With origins going back to the mid-18th century. This popular method of preserving pork spread throughout the United Kingdom and heavily influenced the growing American colonies across the pond.

This rapid rise in popularity meant no specific habits of preserving or cooking existed for York ham.

These hams are usually dry-cured or rubbed with salt to dehydrate and preserve the meat. York hams may be smoked but do not need to be.

You must cook these hams before eating them. While some people like to just boil the ham, others prefer to boil and bake their York hams.


Like the similar Smithfield ham brand, Cook’s ham provided ready-to-cook convenience hams for home cooks throughout the Midwest United States.

Cook’s ham offers products in a variety of flavors, like honey-baked hams and spiral-cut hams.

In addition, bone-in ham steaks and boneless hams were all available to become a hearty dinner for busy households.

All of these products arrived in grocery stores fully cooked. Customers must reheat the hams all the way through. Bake an entire ham in the oven or pan-fry a ham steak on the stove.

Cook’s ham became popular in states like Nebraska, Missouri, and Kentucky. Smithfield eventually purchased Cook’s in 2006 as part of its growing food empire.

City Ham

Like the famous city mouse and the country mouse, hams appear in both rural and urban versions.

We have already discussed the popular country ham, but city ham contains distinct differences.

While country hams need soaking to cut through the intense saltiness, city hams arrive ready to prepare. City hams may be prepared as a bone-in or boneless cut. 

City hams are submerged in a saltwater bath or injected with salt and are almost always smoked.

These hams avoid over-the-top flavors and saltiness. We advise adding your favorite glaze before popping the city ham into the oven.

Honey Ham

For many of us, there is nothing better than a salty-sweet flavor combination.

Honey hams deliver both of these tastes within one delectable pork product. With natural juiciness and decadent sugary flavor, honey hams appear at extravagant holiday feasts.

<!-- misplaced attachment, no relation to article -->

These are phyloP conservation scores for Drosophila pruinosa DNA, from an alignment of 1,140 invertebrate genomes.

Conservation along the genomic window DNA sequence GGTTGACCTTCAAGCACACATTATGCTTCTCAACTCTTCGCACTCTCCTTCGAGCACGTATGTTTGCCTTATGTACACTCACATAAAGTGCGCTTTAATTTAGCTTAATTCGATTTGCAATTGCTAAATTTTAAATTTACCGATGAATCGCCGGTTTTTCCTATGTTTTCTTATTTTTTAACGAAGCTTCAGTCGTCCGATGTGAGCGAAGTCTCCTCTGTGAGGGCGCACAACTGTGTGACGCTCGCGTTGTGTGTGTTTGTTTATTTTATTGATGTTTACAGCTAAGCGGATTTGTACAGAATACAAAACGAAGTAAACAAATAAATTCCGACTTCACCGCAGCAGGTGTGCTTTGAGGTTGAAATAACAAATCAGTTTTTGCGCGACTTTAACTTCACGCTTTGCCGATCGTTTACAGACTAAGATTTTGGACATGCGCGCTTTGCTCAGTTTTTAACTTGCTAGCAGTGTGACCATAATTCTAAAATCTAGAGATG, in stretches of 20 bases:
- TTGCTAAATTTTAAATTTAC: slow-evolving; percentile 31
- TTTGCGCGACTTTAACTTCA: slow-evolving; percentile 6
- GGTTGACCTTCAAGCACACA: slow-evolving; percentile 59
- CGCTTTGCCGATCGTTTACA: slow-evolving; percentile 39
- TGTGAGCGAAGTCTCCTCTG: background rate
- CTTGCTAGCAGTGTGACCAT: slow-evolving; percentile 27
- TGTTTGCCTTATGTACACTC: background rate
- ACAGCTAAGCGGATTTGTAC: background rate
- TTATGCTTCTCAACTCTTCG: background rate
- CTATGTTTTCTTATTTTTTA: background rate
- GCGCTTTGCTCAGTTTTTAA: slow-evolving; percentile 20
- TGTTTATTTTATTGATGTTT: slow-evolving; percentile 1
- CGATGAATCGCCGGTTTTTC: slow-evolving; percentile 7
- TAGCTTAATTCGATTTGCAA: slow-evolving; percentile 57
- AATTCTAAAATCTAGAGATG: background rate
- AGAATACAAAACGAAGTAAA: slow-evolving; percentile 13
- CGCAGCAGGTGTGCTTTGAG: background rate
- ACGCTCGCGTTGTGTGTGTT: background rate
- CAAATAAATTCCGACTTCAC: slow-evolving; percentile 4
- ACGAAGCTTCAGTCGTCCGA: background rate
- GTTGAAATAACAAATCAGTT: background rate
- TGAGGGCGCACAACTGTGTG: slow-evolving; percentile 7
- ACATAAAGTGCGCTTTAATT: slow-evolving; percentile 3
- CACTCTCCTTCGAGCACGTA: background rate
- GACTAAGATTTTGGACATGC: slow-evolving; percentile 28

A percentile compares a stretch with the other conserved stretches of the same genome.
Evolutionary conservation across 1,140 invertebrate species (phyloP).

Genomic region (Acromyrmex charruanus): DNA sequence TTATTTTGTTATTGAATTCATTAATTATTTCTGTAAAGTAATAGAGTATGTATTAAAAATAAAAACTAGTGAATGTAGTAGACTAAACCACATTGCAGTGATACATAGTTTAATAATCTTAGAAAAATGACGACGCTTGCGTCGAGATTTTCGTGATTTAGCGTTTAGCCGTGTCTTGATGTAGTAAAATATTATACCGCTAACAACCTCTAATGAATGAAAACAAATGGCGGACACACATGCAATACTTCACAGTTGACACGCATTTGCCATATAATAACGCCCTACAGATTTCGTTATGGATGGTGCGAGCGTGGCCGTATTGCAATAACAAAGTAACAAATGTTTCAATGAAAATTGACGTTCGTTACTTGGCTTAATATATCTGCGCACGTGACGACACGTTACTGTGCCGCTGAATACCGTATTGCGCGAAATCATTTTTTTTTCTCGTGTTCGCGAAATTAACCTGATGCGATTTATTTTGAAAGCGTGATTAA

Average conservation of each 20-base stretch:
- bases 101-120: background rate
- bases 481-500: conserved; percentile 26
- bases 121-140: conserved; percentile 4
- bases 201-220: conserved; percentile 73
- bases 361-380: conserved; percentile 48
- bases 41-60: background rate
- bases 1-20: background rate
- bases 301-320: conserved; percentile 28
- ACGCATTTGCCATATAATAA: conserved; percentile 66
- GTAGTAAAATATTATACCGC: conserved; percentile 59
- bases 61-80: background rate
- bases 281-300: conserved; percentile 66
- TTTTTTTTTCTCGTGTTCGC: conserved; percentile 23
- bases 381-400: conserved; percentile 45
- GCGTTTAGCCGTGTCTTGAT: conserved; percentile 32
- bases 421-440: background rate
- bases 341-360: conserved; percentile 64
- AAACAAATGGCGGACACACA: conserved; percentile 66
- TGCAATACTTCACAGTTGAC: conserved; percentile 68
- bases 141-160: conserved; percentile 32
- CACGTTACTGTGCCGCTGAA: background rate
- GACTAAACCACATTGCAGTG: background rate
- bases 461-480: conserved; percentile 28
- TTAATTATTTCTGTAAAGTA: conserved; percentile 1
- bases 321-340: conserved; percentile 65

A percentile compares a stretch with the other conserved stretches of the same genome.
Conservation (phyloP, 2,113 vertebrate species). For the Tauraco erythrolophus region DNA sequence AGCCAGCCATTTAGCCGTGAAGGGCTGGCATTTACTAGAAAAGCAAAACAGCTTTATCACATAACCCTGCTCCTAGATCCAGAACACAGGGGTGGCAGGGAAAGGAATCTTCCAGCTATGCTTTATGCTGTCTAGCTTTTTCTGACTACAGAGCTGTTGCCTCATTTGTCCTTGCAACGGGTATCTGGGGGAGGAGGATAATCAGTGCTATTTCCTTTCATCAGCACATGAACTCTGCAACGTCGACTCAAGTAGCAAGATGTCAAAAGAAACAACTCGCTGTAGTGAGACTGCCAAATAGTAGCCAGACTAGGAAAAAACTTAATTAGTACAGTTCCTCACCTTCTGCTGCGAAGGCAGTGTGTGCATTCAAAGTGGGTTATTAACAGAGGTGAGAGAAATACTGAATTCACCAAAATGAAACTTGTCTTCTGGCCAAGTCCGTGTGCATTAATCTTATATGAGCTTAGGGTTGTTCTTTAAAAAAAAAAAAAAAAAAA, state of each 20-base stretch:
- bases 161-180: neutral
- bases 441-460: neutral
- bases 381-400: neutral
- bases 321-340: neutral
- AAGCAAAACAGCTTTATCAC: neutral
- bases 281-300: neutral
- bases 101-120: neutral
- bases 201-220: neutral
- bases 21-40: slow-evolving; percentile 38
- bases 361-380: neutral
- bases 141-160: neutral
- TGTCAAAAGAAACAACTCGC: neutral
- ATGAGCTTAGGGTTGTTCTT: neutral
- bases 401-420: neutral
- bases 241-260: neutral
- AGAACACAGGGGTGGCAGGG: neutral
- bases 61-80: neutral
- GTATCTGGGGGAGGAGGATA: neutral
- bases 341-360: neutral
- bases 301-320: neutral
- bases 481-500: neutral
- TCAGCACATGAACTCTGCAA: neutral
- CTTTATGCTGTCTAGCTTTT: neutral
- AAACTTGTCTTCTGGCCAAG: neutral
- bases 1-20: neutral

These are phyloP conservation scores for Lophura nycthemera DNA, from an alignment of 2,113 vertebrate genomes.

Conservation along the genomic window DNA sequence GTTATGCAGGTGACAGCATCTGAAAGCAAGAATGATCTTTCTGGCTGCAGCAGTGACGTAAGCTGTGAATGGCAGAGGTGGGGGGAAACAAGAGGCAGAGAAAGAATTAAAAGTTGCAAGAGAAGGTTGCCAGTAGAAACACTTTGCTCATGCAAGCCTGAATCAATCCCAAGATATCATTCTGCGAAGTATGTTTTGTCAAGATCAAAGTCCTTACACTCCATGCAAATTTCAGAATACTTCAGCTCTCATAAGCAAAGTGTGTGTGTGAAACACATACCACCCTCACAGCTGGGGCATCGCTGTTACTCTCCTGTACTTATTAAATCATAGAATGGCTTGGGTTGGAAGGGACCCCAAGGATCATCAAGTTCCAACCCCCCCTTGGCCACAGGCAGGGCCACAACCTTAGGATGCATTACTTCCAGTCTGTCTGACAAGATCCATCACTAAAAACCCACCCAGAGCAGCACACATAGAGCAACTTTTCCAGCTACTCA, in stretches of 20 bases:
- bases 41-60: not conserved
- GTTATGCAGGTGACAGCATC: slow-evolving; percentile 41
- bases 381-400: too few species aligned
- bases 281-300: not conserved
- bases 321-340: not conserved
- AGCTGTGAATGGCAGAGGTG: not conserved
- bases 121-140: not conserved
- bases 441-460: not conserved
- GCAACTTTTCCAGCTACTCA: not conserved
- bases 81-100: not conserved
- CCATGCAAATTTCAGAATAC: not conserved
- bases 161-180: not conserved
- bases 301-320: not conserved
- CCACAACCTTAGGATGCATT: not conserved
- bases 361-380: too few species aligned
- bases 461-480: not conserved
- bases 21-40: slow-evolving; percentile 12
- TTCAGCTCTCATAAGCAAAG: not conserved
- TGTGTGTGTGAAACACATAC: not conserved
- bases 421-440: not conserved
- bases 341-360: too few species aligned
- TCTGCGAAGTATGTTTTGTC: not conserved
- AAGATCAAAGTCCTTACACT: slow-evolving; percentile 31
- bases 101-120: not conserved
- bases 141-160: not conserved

Look for a honey ham studded with pineapples, cloves, and spices for a jaw-dropping Christmas centerpiece.

For some people, the honey ham remains such a vital part of their holiday festivities they will ship a honey ham throughout the United States.

Unfortunately, feverish customers can cause a ham jam during the holidays as they attempt to secure their honey ham.

Picnic Ham

A petite picnic ham provides a delicious everyday ham option if you desire ham for a smaller crowd.

A typical full ham weighs up to about 20 pounds. A picnic ham is much smaller, weighing only five to eight pounds.

In addition, a picnic ham often includes parts of a pork shoulder instead of the much larger rear portion of the pig.

A picnic ham provides a convenient ham option to provide meat for sandwiches, pasta, and other quick meals throughout a busy work week.

Like many other available convenience pork products, picnic ham comes smoked, cured, and fully cooked.

However, beware of a higher fat content with a picnic ham versus an entire ham.

Scotch Ham

As the name implies, Scotch ham is the traditional method of preparing and preserving ham in Scotland.

Like the York ham and Irish ham, the Scotch ham delivers a few key, unique characteristics, like the fact that it is uncooked and usually boneless.

In addition, scotch ham frequently is sold within a natural casing, like capicola ham.

A mild cure recipe is used for scotch ham to maintain its natural flavors. Some recipes for scotch ham recommend basting the ham with scotch liquor for additional flavor and authenticity.

Scotch ham remains one of the most under-the-radar types of ham available today.

Boiled or Cooked Ham

If you are looking for the flavors of ham at the cheapest price point, boiled or cooked ham is typically your best bet.

This product often features compressed pork, featuring bits of ham, and other cuts from around the animal.

Boiled or cooked ham is an accessible price because it makes good use of waste products. This product is safe to eat and very popular.

Choose boiled or cooked ham for preparations like easy ham and cheese sandwiches. This product is also appropriate for recipes like ham and bean soup or scalloped potatoes and ham.

Save some money but achieve the deliciously salty pork flavor of ham with this type of ham.

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Written by Brian Nagele

Brian attended West Virginia University, then started his career in the IT industry before following his passion for marketing and hospitality. He has over 20 years experience in the restaurant and bar industry.

As a former restaurant owner, he knows about running a food business and loves to eat and enjoy cocktails on a regular basis. He constantly travels to new cities tasting and reviewing the most popular spots.